“To reach that goal Moscow strives to new political, economic, military and cultural integration of former Soviet bloc countries under Russia’s domination[6].” He added that this means an attempt of “Finlandisation” of post-Soviet republics, reminding Soviet times, when “In the period of the Cold War Moscow was controlling Finland’s foreign policy.”

Within such a scheme, Moscow allows its neighbors to independently choose their domestic policy and economic systems, while it reserved the last word in issues related to their external orientation.

“Accordingly, the Kremlin takes a very tough stance in relation with former Soviet republics, striving to redirect their foreign policies,” the expert states.

Regional organizations established by Russia’s initiative, such as CSTO and EAEU, play a role of instruments in realization[7] of the “Putin Doctrine.” The issue of membership for different republics of the post-Soviet space in them generated crisis or dramatic developments, like on September 3 in Armenia, when the president of Armenia in Moscow announced on withdrawal from the Association Agreement (AA) with the EU and his intention to involve in Eurasian Union, like refusal by Viktor Yanukovich, president of Ukraine, to sign the already initialed AA with the EU, leading to mass protests in Maidan in Kiev, breakdown of his power, followed by annexation of Crimea and occupation of a part of Donetsk and Lugansk regions of Ukraine by Russia and formation of another “frozen conflict.”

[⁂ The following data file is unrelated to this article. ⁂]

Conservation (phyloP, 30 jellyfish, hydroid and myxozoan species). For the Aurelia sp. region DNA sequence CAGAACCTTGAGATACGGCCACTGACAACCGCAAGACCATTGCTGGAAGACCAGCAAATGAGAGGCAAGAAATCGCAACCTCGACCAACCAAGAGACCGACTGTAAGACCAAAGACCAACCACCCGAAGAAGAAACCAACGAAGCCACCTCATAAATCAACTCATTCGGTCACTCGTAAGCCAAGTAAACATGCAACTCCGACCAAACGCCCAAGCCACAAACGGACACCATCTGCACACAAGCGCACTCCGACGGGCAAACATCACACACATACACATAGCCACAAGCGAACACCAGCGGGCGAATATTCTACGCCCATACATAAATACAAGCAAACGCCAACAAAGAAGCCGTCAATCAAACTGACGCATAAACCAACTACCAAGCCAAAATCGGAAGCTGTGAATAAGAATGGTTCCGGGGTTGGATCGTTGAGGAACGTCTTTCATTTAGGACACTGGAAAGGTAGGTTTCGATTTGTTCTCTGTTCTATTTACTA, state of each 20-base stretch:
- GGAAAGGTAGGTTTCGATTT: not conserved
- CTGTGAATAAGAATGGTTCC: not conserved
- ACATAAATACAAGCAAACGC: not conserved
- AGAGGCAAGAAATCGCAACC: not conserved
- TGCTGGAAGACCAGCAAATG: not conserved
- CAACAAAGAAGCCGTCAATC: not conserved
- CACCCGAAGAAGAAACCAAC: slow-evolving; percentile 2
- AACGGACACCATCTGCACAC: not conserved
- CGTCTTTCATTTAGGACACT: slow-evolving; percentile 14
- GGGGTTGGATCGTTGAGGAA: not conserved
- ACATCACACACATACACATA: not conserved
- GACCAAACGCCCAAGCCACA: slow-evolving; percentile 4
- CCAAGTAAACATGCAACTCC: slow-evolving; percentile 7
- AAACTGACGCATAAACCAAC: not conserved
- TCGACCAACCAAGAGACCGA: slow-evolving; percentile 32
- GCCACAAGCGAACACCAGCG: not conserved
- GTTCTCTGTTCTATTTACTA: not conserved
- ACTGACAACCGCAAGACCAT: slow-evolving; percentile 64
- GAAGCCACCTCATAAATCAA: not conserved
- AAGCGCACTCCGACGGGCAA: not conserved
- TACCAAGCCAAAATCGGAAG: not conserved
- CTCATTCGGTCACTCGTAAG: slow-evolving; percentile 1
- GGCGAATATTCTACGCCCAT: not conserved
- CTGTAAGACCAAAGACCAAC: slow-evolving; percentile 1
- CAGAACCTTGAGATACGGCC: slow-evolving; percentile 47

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For Russia’s policy the involvement of post-Soviet countries into its unions, first and foremost, to EAEU at the present moment, is becoming principally important, and Moscow widely uses leverages of “frozen conflicts” to achieve its domestic policy goals, linking their possible resolution with membership to EAEU.